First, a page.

However, we are overly engaged in the wrong argument. Even if there were fully staffed fire stations every three miles housing the best fire engines, we cannot guarantee fast response times. We cannot guarantee rapid fire suppression. We cannot guarantee that we can get there in time to save lives. I am sure the Lumpkin County Fire Department, like so many others, did the best they could with the resources provided to them. But it wasn’t enough for Noah or Kaylee.

 

We can do better. Note that the 14 minutes reported in the news headline only refers to the time elapsed from the time the Lumpkin County Fire Department was notified of the fire to the time the first unit arrived on scene. It does not account for the elapsed time between the fire igniting to the time it was called in. And it does not account for the elapsed time between the fire department arriving and water hitting the fire. (For more on fire suppression response times, check out my previous post.)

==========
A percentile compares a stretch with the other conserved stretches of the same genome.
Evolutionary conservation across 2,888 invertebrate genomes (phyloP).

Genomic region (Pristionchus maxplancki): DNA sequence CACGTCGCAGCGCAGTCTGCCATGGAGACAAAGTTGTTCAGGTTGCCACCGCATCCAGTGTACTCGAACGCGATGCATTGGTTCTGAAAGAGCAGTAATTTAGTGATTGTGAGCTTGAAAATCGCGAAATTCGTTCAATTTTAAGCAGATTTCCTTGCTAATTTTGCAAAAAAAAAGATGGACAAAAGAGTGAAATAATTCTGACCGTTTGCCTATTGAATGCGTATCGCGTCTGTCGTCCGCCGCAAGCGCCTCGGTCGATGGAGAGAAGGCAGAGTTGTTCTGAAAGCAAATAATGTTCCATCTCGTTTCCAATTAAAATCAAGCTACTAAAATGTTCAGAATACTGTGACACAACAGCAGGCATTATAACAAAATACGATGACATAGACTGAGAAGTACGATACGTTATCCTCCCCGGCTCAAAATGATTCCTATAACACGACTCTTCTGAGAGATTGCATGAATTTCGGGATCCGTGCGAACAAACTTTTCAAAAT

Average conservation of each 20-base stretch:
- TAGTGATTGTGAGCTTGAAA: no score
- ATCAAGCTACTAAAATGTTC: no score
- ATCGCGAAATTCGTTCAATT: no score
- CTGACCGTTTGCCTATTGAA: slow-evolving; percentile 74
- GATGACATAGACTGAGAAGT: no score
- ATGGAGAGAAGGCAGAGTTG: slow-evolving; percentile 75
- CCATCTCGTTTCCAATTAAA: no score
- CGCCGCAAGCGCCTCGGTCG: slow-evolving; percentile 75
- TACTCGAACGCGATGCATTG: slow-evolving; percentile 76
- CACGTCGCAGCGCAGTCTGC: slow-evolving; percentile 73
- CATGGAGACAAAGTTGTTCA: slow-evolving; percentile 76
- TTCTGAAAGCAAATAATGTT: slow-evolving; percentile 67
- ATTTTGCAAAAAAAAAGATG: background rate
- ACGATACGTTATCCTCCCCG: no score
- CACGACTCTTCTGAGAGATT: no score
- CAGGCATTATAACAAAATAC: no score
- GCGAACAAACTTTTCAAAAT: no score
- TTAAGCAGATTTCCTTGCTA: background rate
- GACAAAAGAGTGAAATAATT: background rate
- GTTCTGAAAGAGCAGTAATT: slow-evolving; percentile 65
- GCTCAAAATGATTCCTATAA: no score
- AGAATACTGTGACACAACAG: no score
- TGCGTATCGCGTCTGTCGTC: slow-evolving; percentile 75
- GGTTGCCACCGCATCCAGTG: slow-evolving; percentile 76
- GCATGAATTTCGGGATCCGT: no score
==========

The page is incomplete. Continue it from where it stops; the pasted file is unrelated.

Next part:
Home fire sprinkles would have likely changed the outcome of this fire. It would not have suppressed the fire when it apparently started on the porch, but could have controlled it as it spread into the home. Fire sprinklers have proven to be a very effective, timely, and reliable form of fire suppression. It is time that we suppression folks start fighting as hard for home fire sprinklers as we do for fire stations, fire trucks, and staffing.